A Step-by-Step Guide to "continuously" Qualify Microsoft Azure PaaS and Serverless Architectures

I very frequently get asked whether Azure Platform-as-a Service (PaaS which includes Serverless Architectures) can be qualified as well?  Surprisingly, this question is asked even by Azure users who agree that Azure IaaS can be qualified.  In this blog post I will provide a prescriptive guide to intelligently qualify Azure PaaS and maintain it in a qualified state (QS). 

Before reading ahead, one must understand that a Software App that resides on IaaS/PaaS services is “validated” while Iaas/PaaS services are “qualified”.   A SaaS application can be truly “validated” only if the underlying IaaS/PaaS services are fully qualified.

Continuous qualification (CQ) is providing documented evidence to certify that a PaaS service not only met the pre-established acceptance criteria, but “continuous” to meet thus mitigating the risk of unknown changes.

Step-by-Step Guide

Step 1:  Establish the “formal” user requirements for your Azure PaaS service.  The user requirements are the “intended use” of the PaaS service across your organization.  Once this Azure PaaS service is qualified for its intended use, any development team within your company can use the “qualified” PaaS service in their projects.  

When developing the intended use, I recommend that you categorize your requirements into:

  1. Functional
  2. Security & Compliance
  3. Availability
  4. Performance

Step 2:  Establish a risk-based approach to qualifying each requirement.   Your risk-based approach can be achieved by assigning a Risk Priority to each requirement as follows:

High – A risk priority of High shall be assigned to a critical requirement which meets the following criteria:

- is not “out of the box” (OOTB) functionality AND
- is a legal/regulatory requirement.

All High priority requirements will be tested (both positive and negative testing).

Note:  High risk priority may not at all be applicable in this context.

Moderate – A risk priority of Medium shall be assigned to an important requirement which meets the following criteria:

- is achieved with “out of the box” PaaS features; AND
- is a legal/regulatory requirement;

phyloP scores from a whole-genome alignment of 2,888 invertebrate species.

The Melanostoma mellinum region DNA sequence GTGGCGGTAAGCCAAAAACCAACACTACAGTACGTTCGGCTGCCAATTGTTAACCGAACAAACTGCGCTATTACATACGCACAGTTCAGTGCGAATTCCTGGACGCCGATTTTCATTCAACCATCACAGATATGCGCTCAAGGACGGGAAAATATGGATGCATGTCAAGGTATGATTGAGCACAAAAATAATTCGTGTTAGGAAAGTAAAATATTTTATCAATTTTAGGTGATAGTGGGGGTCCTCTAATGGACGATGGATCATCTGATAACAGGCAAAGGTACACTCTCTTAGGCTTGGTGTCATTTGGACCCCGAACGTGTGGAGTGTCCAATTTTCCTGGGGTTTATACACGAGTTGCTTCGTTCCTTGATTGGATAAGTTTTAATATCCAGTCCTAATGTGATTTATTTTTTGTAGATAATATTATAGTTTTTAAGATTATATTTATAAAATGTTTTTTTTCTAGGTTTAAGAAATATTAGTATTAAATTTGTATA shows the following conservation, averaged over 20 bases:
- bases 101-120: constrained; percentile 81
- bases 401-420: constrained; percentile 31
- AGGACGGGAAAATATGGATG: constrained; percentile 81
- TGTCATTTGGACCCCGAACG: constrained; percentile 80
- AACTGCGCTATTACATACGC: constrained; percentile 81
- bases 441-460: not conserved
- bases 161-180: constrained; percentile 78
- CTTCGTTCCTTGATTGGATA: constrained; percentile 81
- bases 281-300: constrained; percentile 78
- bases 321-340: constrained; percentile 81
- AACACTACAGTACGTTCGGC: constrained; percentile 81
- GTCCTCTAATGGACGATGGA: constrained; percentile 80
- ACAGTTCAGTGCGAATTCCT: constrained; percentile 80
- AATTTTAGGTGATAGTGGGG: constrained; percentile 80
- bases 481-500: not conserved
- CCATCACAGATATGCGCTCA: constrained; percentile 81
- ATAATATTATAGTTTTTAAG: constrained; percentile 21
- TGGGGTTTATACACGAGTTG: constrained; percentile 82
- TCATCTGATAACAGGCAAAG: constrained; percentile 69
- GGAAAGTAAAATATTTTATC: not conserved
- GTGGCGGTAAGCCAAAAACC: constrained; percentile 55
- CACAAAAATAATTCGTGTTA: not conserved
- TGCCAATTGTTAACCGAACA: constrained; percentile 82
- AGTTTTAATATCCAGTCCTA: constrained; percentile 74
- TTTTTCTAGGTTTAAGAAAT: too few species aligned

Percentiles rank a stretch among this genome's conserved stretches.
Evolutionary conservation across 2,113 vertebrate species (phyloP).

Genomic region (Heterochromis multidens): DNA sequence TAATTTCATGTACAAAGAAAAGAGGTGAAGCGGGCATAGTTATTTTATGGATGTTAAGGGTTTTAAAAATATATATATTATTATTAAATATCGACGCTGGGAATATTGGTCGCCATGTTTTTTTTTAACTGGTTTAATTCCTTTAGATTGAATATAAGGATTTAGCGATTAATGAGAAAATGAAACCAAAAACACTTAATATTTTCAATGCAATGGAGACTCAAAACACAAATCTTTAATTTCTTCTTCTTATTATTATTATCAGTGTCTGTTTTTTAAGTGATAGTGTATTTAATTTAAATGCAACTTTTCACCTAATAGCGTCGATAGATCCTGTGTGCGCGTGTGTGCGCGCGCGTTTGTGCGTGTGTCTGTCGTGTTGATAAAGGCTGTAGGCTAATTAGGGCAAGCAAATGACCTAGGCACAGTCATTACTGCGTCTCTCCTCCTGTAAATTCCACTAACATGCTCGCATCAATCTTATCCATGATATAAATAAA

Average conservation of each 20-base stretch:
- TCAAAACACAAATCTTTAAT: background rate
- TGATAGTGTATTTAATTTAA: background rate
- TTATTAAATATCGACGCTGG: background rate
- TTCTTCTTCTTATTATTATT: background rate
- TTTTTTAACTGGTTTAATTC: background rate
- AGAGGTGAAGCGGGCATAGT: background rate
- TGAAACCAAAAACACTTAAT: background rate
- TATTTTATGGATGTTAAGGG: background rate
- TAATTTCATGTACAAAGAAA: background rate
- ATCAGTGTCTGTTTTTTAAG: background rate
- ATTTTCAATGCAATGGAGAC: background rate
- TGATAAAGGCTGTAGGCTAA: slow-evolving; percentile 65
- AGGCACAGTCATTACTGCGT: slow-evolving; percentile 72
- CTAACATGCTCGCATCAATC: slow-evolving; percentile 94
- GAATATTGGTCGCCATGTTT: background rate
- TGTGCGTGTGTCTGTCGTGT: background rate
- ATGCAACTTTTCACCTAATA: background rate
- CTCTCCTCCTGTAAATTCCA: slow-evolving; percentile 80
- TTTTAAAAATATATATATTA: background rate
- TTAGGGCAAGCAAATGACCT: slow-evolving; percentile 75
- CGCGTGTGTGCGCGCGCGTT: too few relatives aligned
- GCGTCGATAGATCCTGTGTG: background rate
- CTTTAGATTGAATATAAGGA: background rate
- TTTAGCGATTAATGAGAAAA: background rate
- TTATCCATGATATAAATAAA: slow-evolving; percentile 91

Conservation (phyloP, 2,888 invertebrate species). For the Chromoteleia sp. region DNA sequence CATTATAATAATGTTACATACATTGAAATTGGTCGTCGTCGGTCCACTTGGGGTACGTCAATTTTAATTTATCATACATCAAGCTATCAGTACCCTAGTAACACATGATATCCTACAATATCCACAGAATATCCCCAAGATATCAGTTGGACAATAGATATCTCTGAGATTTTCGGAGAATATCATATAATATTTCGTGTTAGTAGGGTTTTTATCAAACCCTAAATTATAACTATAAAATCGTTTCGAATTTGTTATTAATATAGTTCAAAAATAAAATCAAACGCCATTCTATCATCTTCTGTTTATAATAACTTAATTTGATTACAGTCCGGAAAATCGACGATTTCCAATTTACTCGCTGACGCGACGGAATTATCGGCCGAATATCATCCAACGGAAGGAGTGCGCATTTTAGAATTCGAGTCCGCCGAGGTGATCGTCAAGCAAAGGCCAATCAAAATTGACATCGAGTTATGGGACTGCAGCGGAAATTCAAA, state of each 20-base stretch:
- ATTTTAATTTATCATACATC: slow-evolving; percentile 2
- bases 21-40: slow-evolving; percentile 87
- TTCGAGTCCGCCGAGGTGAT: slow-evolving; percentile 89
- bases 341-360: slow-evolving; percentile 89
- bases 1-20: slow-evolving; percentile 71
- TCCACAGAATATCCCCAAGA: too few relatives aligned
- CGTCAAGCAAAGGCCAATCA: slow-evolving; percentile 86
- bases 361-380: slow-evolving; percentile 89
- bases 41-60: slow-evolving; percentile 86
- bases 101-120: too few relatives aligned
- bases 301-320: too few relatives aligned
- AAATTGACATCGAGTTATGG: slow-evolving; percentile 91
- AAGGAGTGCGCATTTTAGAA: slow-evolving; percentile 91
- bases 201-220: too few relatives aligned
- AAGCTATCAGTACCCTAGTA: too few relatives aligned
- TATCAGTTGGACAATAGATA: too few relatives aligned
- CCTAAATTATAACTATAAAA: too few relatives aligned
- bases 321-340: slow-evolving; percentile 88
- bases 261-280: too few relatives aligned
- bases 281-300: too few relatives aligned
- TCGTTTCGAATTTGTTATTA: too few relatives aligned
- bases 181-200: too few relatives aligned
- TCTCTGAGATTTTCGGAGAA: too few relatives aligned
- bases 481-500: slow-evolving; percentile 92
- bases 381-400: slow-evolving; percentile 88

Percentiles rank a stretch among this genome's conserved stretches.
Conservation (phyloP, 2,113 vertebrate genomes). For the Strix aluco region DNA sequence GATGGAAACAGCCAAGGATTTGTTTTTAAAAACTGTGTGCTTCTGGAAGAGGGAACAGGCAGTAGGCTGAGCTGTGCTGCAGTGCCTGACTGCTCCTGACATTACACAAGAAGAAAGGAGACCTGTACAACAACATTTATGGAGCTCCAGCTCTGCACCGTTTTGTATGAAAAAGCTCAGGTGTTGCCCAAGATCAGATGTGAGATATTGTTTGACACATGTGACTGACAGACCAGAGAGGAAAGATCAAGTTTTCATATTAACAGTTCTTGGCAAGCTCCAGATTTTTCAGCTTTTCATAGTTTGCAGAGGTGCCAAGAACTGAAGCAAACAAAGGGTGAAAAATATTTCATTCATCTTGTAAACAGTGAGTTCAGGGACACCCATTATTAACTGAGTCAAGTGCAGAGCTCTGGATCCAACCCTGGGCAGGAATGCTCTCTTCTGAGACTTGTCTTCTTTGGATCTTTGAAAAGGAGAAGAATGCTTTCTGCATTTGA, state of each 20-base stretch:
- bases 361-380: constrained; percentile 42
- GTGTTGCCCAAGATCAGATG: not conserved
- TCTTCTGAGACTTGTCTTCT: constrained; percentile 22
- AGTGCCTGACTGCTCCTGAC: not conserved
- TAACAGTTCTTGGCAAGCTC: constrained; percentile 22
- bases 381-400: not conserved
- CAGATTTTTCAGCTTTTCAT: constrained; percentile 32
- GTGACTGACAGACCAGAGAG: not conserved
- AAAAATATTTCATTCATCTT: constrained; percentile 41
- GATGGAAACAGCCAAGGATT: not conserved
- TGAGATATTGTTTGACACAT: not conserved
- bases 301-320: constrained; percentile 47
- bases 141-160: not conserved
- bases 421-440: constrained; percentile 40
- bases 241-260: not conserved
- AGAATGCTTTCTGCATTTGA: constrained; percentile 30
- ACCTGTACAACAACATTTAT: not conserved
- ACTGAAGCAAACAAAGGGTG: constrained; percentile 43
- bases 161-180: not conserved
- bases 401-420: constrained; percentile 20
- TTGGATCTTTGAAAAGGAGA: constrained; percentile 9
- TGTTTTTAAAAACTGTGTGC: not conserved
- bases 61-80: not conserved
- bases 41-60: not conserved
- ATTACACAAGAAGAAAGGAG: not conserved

All Moderate Priority requirements will be tested (positive testing) or verified (configuration verification).

Minimum – A risk priority of Low shall be assigned to a “nice to have” requirement which meets the following criteria:

- is achieved with “out of the box” software features.

Minimum Priority requirements will not be tested.

Step 3: Build a "continuous" qualification framework to qualify your Azure PaaS service. This framework can automatically perform various tests to ensure all the applicable High/Medium Priority requirements are met. The test execution reports with all evidence are automatically generated.   IT Quality reviews the results and then certifies the Azure PaaS service for its intended use.

Step 4: Make your qualified Azure PaaS Service available in your global catalog.  Your global teams can deploy this PaaS service any number of times without worrying about qualification (Qualify it once and use it many times!).

Note:  When such a qualified service is provisioned, the end-user needs to review your SLAs (in this case the intended use requirements that the PaaS service is continuously qualified for).  If they have additional requirements, then such requirements need to be managed under change control and the continuous qualification framework updated accordingly.

Step 5: Establish a qualification schedule wherein you constantly (for example: daily) run your qualification tests and automatically provide evidence that the “qualified state (QS)” of the Azure PaaS service has not drifted (See FAQs below for more details).


By following the above five (5) steps, you can build and maintain a qualified PaaS service that is GxP compliant and always "audit ready".   The above framework uses the mantra "qualify it once and use it many times.

Frequently Asked Questions (FAQs)

Microsoft Azure releases changes constantly. How will I maintain change control?

A true "Cloud" is designed to constantly release changes so that the end customer can leverage these innovations and thus increase productivity. Azure PaaS is no exception here. However, this presents a dilemma for the traditional validation folks who are used to reviewing each change and then addressing it one way or the other.